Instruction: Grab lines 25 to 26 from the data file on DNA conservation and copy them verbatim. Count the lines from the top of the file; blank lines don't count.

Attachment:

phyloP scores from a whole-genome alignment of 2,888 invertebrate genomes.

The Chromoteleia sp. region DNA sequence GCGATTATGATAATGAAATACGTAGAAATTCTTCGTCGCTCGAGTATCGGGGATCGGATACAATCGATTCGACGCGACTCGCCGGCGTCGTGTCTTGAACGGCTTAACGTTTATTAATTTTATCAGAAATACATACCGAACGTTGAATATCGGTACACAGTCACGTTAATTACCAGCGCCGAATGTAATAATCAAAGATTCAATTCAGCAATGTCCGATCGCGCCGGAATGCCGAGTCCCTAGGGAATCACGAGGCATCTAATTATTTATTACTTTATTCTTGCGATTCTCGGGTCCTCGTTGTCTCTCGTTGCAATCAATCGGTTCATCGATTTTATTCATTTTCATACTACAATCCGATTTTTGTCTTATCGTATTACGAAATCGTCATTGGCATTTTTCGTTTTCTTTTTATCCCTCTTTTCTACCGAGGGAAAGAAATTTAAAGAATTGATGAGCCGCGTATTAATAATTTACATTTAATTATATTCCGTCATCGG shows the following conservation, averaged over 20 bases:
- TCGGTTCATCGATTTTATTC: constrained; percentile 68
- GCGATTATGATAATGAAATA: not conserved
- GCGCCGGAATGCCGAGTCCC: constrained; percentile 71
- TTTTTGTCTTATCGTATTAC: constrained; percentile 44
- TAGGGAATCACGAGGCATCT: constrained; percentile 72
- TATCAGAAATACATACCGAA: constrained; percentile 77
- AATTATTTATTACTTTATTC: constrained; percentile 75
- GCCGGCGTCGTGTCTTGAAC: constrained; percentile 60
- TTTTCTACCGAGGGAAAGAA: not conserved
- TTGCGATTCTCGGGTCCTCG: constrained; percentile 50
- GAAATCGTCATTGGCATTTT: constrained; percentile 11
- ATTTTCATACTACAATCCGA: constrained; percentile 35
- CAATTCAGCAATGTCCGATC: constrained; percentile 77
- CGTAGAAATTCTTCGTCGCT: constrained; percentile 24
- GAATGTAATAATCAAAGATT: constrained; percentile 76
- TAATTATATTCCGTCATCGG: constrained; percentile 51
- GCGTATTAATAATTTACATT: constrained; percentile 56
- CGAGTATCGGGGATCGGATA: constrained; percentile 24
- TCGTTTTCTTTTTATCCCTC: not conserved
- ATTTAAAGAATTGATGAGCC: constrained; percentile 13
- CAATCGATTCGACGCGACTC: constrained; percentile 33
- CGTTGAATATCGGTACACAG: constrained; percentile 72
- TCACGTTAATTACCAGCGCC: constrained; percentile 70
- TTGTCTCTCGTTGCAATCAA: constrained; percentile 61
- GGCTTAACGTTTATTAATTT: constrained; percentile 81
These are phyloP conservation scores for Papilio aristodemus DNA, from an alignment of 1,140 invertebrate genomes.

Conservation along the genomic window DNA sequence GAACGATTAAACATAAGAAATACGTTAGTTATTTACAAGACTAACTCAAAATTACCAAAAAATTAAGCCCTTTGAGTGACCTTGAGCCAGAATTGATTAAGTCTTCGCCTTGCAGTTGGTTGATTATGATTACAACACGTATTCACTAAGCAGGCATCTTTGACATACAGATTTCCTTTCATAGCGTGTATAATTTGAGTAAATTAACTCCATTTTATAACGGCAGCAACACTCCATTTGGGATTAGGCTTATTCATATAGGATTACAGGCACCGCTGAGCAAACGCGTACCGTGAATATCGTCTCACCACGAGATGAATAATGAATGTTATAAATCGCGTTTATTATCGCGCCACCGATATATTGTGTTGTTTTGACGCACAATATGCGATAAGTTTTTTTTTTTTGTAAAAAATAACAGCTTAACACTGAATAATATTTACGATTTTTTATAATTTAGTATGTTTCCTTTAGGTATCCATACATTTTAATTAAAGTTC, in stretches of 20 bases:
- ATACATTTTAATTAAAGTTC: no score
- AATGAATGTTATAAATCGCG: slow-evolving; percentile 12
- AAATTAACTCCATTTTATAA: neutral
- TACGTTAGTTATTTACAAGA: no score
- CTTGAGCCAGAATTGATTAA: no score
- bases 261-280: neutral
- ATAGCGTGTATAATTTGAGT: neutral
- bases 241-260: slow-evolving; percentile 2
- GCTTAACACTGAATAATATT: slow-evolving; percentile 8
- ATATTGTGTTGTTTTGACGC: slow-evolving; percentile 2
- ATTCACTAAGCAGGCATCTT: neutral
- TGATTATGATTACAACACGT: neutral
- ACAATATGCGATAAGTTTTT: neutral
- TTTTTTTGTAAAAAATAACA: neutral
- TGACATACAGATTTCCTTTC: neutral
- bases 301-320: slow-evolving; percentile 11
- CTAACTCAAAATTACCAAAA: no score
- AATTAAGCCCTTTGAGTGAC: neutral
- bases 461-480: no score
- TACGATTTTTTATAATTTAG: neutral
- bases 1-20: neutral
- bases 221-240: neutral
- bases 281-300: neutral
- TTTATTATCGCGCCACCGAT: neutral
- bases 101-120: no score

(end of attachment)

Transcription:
- TCACGTTAATTACCAGCGCC: constrained; percentile 70
- TTGTCTCTCGTTGCAATCAA: constrained; percentile 61